46G Gerard St., Huntington
AMBIENCE: Cozy, warm, festive
ESSENTIALS: Open for dinner, Monday to Thursday 5 to 11 p.m., Friday and Saturday to midnight, Sunday to 10 p.m.; bar happy hour, Monday to Friday 4 to 7 p.m. Weekend dinner reservations recommended; major credit cards accepted; wheelchair accessible.
To the roster of cuisines that has made downtown Huntington a dining destination, add a new one: Croatian.
Stretching along the coast of the Adriatic Sea, opposite Italy and bordered on land by five other nations, Croatia is a European crossroads.
Tourists enjoy sites medieval to modern from Zagreb to Dubrovnik, Istria to Split. Islands, waterfalls and mountains abound. The climate is Mediterranean; the food, bracing.
Konoba, which means “tavern” in Croatian, brings the flavors of the country as well as some local favorites to the address occupied most recently by the short-lived Hush Bistro.
Owner Daniel Pedisich and chef Bruno Oliveira, who also operate the nearby wine bar Bin 56, have kept the coziness of the softly lit, wood-paneled dining room and turned up the selections of wine, spirits and beer.
Nibble on Croatian sheep’s milk cheese. Try Slavonian-style kulen, a spicy, cured-pork sausage. Down a few savory olives. And start sharing.
You’ll like the painterly carpaccio of filet mignon, finished with shavings of Parmesan cheese, capers, greens and Croatian olive oil; and the crisp barramundi fish tacos. Definitely order kupus salata, or shaved cabbage with Parmesan, roasted hazelnuts and balsamic vinegar, It will remind you of the coleslaw they must serve in dreamland.
Cross another border with satisfying shrimp-and-crab croquettes, accented with a lemongrass-chili sauce. Before they’re out of them, add a Bavarian pretzel, with pickles and agave-honey mustard dip — the right company for a local draft beer from Six Harbors in Huntington or Sand City and Harbor Head in Northport.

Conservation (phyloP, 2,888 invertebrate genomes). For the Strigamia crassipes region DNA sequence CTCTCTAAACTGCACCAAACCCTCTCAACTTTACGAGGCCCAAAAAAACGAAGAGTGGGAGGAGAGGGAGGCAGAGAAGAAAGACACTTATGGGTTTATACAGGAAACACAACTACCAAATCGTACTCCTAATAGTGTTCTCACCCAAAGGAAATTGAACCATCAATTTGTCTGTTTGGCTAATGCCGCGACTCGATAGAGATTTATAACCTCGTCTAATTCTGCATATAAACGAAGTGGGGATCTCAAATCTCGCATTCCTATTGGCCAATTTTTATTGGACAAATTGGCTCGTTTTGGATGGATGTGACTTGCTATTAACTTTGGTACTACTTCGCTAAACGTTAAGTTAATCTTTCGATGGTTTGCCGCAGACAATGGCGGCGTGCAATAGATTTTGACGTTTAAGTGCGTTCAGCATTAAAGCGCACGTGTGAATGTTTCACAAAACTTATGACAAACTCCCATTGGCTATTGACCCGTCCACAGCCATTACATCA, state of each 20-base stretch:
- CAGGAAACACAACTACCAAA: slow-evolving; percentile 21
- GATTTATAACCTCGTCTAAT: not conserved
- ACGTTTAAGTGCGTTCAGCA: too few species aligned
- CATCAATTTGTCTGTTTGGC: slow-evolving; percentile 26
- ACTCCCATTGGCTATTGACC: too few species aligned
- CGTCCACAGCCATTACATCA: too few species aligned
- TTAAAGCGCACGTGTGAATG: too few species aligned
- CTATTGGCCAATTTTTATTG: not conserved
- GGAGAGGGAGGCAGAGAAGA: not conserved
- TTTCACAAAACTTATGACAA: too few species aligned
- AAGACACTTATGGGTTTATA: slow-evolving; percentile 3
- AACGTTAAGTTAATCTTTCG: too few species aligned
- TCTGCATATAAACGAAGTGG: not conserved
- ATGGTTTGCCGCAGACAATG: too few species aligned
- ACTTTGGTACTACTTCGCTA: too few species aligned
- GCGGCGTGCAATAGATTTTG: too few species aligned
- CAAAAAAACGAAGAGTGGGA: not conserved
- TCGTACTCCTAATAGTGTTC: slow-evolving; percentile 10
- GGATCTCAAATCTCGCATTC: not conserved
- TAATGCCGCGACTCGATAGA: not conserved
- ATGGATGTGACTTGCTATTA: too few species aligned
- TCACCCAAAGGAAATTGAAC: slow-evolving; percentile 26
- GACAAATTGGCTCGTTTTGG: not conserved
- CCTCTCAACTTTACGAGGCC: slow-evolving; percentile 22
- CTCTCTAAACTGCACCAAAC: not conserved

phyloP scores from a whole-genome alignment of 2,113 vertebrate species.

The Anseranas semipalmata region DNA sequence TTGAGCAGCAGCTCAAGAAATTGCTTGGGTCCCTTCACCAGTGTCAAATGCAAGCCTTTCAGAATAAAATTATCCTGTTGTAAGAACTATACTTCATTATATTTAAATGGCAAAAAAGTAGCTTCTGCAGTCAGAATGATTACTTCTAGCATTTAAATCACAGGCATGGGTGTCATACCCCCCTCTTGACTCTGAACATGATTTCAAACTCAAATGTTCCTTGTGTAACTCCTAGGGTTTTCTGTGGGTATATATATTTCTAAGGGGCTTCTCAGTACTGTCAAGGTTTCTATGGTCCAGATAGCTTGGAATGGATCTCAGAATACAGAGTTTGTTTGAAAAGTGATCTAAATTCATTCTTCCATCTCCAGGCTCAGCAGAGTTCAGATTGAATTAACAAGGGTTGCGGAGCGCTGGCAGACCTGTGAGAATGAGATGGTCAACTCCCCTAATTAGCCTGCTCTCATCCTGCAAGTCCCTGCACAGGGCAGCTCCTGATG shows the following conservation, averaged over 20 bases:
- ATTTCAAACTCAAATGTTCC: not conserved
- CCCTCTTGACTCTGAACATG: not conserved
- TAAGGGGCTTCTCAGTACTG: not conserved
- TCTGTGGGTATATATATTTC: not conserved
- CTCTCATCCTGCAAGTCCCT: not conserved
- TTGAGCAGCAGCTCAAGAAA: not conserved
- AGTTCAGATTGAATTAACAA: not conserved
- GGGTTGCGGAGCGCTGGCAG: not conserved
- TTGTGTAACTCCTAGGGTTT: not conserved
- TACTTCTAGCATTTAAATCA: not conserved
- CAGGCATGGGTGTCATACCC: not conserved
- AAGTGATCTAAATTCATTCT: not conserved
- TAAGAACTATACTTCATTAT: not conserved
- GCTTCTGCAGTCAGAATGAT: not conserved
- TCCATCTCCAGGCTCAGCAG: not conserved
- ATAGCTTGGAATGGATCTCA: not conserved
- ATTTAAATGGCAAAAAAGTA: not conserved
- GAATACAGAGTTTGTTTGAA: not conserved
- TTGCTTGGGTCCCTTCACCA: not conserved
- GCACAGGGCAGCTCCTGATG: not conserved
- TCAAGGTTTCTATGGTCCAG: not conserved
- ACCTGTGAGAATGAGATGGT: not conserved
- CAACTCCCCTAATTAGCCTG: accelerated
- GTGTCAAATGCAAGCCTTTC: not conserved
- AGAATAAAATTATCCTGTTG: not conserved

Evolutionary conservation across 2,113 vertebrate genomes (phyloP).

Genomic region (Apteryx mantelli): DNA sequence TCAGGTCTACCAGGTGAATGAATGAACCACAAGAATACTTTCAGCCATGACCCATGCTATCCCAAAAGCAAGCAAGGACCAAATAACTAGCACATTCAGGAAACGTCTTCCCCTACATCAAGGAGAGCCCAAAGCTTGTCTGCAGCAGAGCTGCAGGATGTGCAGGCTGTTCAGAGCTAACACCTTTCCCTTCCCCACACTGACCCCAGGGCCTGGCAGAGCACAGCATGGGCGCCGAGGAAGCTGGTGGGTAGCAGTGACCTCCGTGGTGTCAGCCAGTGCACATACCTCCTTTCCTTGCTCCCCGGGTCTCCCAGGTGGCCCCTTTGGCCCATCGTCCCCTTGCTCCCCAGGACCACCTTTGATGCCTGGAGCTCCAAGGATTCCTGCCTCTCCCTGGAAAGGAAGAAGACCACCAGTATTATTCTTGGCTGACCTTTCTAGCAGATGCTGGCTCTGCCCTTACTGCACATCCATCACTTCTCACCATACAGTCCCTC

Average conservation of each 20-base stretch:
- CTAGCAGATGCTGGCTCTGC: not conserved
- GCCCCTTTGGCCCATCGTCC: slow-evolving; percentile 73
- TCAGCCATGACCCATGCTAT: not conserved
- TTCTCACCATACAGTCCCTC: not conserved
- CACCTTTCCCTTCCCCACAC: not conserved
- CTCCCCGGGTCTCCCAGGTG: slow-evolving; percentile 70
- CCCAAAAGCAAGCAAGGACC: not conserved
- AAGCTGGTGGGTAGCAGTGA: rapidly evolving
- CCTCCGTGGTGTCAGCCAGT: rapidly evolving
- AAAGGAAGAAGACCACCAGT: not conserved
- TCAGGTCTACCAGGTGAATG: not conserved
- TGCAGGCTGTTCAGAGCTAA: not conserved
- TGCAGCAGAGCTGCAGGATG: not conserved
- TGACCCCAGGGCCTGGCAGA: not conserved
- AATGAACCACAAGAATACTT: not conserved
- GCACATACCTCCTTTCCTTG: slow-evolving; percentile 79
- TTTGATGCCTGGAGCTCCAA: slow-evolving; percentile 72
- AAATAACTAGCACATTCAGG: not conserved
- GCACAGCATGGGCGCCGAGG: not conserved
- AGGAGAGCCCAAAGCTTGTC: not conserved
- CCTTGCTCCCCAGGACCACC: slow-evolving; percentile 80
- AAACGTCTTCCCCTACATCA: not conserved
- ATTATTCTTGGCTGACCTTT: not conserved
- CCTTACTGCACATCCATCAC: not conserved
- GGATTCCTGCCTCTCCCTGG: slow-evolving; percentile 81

There’s a flatbread of the day. If you’re lucky, it will be a near-parchment thin number capped with prosciutto, mozzarella and arugula. In matters mozzarella, the competition comes from fried burrata with a well-seasoned marinara sauce.
Burrata, the shellfish croquettes and lamb sliders highlight the bar menu. Sample some Croatian wine, from Dalmatia and Istria. Toreta Posip, similar to aromatic and citrusy whites from Italy and Greece; and Androvic Plavac Mali, suggesting a lighter zinfandel, are flavorful selections by the glass. The 2017 Kontokosta Riesling represents Long Island.
It pairs neatly with chef Oliveira’s tender, juicy chicken breast, served with fingerling potatoes and baby carrots. Oliveira’s Long Island duck breast also is recommended, boosted by a blueberry port reduction and accompanied by a puree of butternut squash.
But cevapcici, akin to a skewered beef, lamb and pork kebab, arrives exceedingly dry, and en route to carbonization. Neither the mixed vegetable spread nor the French fries can rescue it. Argentine pork baby back ribs come across bland despite a whiskey-barbecue sauce and broccoli rabe. Fuzi pasta tossed with shrimp and Parmesan is almost defined and nearly undone by truffle oil.
You’re much better off with a refreshing, unexpected main dish: the ahi tuna bowl, completed with seaweed, sesame oil, scallions and a crunchy wonton; and hobotnica, a generous portion of grilled octopus with red-beet aioli and Dalmatian olive oil. A Croatian seafood stew, known as brudet, stars cod, shrimp and mussels in a snappy, spicy tomato broth.
Konoba’s sweets are topped by palacinke, or Croatian-style crepes with Nutella. The tres leches cake is respectable, with caramel sauce, berries and Bailey’s-spurred whipped cream. That cream also enriches an almond cream cake with toasted almonds and berries.
You’ll be ready for an after-dinner beverage. Consider the Bibich Ambra Prosek from Croatia, with hints of vanilla and caramel, and the lush 2012 Rosenhof Chardonnay Trockenbeerenauslese from Austria.
Each will make you want to raise a glass to Konoba. As they might say in Dubrovnik, “Nazdravlje.”